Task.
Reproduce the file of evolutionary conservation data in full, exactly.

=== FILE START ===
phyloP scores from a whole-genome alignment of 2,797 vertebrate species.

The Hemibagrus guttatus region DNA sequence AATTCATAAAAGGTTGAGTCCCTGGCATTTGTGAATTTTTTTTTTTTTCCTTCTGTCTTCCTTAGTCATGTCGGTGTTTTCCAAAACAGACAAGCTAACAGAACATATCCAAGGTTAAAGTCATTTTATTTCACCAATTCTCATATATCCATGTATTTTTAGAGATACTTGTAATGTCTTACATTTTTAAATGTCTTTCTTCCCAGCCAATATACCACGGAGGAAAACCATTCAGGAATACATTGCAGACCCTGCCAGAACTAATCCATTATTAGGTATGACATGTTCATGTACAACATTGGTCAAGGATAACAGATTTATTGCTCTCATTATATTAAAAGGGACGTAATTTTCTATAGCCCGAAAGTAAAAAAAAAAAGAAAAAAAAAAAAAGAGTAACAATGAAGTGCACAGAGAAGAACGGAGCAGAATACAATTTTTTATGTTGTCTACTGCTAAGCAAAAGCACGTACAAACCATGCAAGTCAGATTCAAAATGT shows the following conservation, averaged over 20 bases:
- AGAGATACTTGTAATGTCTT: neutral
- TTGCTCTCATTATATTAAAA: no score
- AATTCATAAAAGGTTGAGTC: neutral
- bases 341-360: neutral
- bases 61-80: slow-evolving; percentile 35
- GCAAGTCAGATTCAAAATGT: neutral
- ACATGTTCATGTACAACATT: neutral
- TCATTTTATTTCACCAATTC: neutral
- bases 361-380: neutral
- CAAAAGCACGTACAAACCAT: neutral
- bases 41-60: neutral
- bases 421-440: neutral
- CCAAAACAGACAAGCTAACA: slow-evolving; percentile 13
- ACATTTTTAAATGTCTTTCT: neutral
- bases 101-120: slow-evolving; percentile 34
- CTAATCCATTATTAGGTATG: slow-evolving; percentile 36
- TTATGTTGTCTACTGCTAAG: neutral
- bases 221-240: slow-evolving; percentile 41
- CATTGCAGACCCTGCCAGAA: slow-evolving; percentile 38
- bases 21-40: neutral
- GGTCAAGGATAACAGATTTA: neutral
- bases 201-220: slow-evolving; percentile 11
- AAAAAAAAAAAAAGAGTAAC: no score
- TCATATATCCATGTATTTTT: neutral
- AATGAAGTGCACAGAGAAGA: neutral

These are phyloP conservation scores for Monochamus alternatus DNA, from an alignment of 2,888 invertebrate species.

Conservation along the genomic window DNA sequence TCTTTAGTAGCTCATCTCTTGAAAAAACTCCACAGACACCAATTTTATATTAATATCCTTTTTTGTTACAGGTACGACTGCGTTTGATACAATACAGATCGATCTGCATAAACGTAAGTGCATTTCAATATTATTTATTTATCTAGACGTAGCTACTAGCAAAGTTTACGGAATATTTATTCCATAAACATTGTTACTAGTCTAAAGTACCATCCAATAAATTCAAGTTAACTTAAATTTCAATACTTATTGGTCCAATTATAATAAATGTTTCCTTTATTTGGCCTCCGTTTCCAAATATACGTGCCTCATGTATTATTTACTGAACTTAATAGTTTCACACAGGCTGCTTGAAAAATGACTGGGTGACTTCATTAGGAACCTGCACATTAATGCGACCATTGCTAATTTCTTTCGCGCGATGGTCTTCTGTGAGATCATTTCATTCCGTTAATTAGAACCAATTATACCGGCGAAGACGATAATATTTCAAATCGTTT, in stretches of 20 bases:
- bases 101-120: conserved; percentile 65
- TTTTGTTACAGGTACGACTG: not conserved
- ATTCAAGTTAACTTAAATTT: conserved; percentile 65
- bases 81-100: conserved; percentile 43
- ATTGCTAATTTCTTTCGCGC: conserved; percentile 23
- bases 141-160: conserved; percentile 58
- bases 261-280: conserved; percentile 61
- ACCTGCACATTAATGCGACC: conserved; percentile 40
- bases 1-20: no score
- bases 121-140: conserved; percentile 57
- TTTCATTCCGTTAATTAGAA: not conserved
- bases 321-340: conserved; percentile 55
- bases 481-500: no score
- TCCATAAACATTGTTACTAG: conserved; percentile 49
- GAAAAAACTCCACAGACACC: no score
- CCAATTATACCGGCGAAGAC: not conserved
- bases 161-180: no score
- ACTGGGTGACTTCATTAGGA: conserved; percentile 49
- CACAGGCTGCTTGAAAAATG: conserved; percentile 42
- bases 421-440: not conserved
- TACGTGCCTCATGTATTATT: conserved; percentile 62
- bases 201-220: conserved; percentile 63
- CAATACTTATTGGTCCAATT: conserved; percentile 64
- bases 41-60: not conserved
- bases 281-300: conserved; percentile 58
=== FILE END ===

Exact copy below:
phyloP scores from a whole-genome alignment of 2,797 vertebrate species.

The Hemibagrus guttatus region DNA sequence AATTCATAAAAGGTTGAGTCCCTGGCATTTGTGAATTTTTTTTTTTTTCCTTCTGTCTTCCTTAGTCATGTCGGTGTTTTCCAAAACAGACAAGCTAACAGAACATATCCAAGGTTAAAGTCATTTTATTTCACCAATTCTCATATATCCATGTATTTTTAGAGATACTTGTAATGTCTTACATTTTTAAATGTCTTTCTTCCCAGCCAATATACCACGGAGGAAAACCATTCAGGAATACATTGCAGACCCTGCCAGAACTAATCCATTATTAGGTATGACATGTTCATGTACAACATTGGTCAAGGATAACAGATTTATTGCTCTCATTATATTAAAAGGGACGTAATTTTCTATAGCCCGAAAGTAAAAAAAAAAAGAAAAAAAAAAAAAGAGTAACAATGAAGTGCACAGAGAAGAACGGAGCAGAATACAATTTTTTATGTTGTCTACTGCTAAGCAAAAGCACGTACAAACCATGCAAGTCAGATTCAAAATGT shows the following conservation, averaged over 20 bases:
- AGAGATACTTGTAATGTCTT: neutral
- TTGCTCTCATTATATTAAAA: no score
- AATTCATAAAAGGTTGAGTC: neutral
- bases 341-360: neutral
- bases 61-80: slow-evolving; percentile 35
- GCAAGTCAGATTCAAAATGT: neutral
- ACATGTTCATGTACAACATT: neutral
- TCATTTTATTTCACCAATTC: neutral
- bases 361-380: neutral
- CAAAAGCACGTACAAACCAT: neutral
- bases 41-60: neutral
- bases 421-440: neutral
- CCAAAACAGACAAGCTAACA: slow-evolving; percentile 13
- ACATTTTTAAATGTCTTTCT: neutral
- bases 101-120: slow-evolving; percentile 34
- CTAATCCATTATTAGGTATG: slow-evolving; percentile 36
- TTATGTTGTCTACTGCTAAG: neutral
- bases 221-240: slow-evolving; percentile 41
- CATTGCAGACCCTGCCAGAA: slow-evolving; percentile 38
- bases 21-40: neutral
- GGTCAAGGATAACAGATTTA: neutral
- bases 201-220: slow-evolving; percentile 11
- AAAAAAAAAAAAAGAGTAAC: no score
- TCATATATCCATGTATTTTT: neutral
- AATGAAGTGCACAGAGAAGA: neutral

These are phyloP conservation scores for Monochamus alternatus DNA, from an alignment of 2,888 invertebrate species.

Conservation along the genomic window DNA sequence TCTTTAGTAGCTCATCTCTTGAAAAAACTCCACAGACACCAATTTTATATTAATATCCTTTTTTGTTACAGGTACGACTGCGTTTGATACAATACAGATCGATCTGCATAAACGTAAGTGCATTTCAATATTATTTATTTATCTAGACGTAGCTACTAGCAAAGTTTACGGAATATTTATTCCATAAACATTGTTACTAGTCTAAAGTACCATCCAATAAATTCAAGTTAACTTAAATTTCAATACTTATTGGTCCAATTATAATAAATGTTTCCTTTATTTGGCCTCCGTTTCCAAATATACGTGCCTCATGTATTATTTACTGAACTTAATAGTTTCACACAGGCTGCTTGAAAAATGACTGGGTGACTTCATTAGGAACCTGCACATTAATGCGACCATTGCTAATTTCTTTCGCGCGATGGTCTTCTGTGAGATCATTTCATTCCGTTAATTAGAACCAATTATACCGGCGAAGACGATAATATTTCAAATCGTTT, in stretches of 20 bases:
- bases 101-120: conserved; percentile 65
- TTTTGTTACAGGTACGACTG: not conserved
- ATTCAAGTTAACTTAAATTT: conserved; percentile 65
- bases 81-100: conserved; percentile 43
- ATTGCTAATTTCTTTCGCGC: conserved; percentile 23
- bases 141-160: conserved; percentile 58
- bases 261-280: conserved; percentile 61
- ACCTGCACATTAATGCGACC: conserved; percentile 40
- bases 1-20: no score
- bases 121-140: conserved; percentile 57
- TTTCATTCCGTTAATTAGAA: not conserved
- bases 321-340: conserved; percentile 55
- bases 481-500: no score
- TCCATAAACATTGTTACTAG: conserved; percentile 49
- GAAAAAACTCCACAGACACC: no score
- CCAATTATACCGGCGAAGAC: not conserved
- bases 161-180: no score
- ACTGGGTGACTTCATTAGGA: conserved; percentile 49
- CACAGGCTGCTTGAAAAATG: conserved; percentile 42
- bases 421-440: not conserved
- TACGTGCCTCATGTATTATT: conserved; percentile 62
- bases 201-220: conserved; percentile 63
- CAATACTTATTGGTCCAATT: conserved; percentile 64
- bases 41-60: not conserved
- bases 281-300: conserved; percentile 58